The Espresso Train to Sustainability

I am a rising sophomore civil engineering student in the Swanson School at Pitt. As an avid coffee drinker, and overall food snob, I care a lot about the drink that’s in my cup. I already feel like coffee is very much a part of my life, so it will be exciting to have the opportunity to see every step of the process and see the magnitude and delicacies of the production first hand.

Costa Rica ranks in the top ten on the World Energy Council’s global environmental sustainability ranking. Without an effort towards environmental sustainability, it would not be feasible to maintain profitable, high quality coffee in country year after year. In terms of coffee production, which is one of the country’s main exports, sustainability is crucial. Production is considered sustainable when it meets the needs of present consumption without compromising the ability to reach the same needs in the future.

Costa Rica’s efforts towards sustainability give me, as an outsider, the impression that it is very globally conscious, green (having lots of agriculture and forests), and in part, the country uses the sustainability title to appeal to tourists. While I am still speculating, a focus on sustainability makes a country seem cooler and more progressive as well.

Some sustainable initiatives undertaken by Costa Rica include green energy, becoming carbon neutral, banning recreational hunting, saving forests and protecting their oceans.

Costa Rica is using green energy such as hydroelectricity, geothermal power, wind, and solar power. The most recent statistics claim that 99.62% of the country’s electricity needs are provided by renewable power. This is impressive considering 63% of United States electricity is still provided by fossil fuels.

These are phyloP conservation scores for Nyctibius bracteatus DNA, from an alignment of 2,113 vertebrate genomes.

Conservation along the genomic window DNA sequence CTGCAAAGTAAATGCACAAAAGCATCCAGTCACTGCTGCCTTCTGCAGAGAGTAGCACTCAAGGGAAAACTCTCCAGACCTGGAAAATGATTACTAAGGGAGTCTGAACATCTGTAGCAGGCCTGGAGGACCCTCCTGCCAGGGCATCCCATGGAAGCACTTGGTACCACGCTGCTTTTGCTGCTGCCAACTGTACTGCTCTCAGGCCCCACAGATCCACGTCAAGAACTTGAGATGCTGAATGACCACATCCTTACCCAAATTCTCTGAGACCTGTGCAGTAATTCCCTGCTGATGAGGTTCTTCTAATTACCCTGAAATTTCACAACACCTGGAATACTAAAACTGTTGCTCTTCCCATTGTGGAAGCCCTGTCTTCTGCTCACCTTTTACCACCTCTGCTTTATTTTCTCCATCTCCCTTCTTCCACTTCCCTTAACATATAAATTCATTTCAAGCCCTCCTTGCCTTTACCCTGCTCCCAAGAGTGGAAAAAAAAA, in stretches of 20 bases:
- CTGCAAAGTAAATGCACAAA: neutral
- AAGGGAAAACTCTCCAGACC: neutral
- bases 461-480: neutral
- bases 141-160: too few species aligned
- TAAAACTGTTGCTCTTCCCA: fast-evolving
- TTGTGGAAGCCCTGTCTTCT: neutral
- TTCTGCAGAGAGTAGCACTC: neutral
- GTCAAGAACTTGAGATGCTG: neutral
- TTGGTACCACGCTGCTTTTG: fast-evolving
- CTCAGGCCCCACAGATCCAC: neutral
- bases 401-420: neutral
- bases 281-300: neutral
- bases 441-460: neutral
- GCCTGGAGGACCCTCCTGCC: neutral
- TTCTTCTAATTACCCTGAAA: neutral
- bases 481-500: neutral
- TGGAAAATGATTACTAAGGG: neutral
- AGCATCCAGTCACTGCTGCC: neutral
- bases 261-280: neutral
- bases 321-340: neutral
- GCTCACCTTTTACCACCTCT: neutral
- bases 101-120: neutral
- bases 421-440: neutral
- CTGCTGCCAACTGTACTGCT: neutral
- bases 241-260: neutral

Forests are a topic of interest in Costa Rica since most of forests were stripped away in the early 20th century to accommodate the growing market for beef in America. The country is working to replant, using tax money and outsourcing help from smaller farmers. The goal is to have 60% of the country covered in forest.

Forests are crucial to coffee because coffee plants thrive in the shade. Some farms, like Doka Estates Coffee in San Jose, promote sustainability by growing trees and coffee plants in the same plot of land. This kind of interplanting promotes symbiotic relationship where the two species can benefit from each other and helps improve biodiversity.

Costa Rica is ranked highly in environmental sustainability because of all the efforts they are making to improve their country and minimize its footprint. I am excited to see the work in action.



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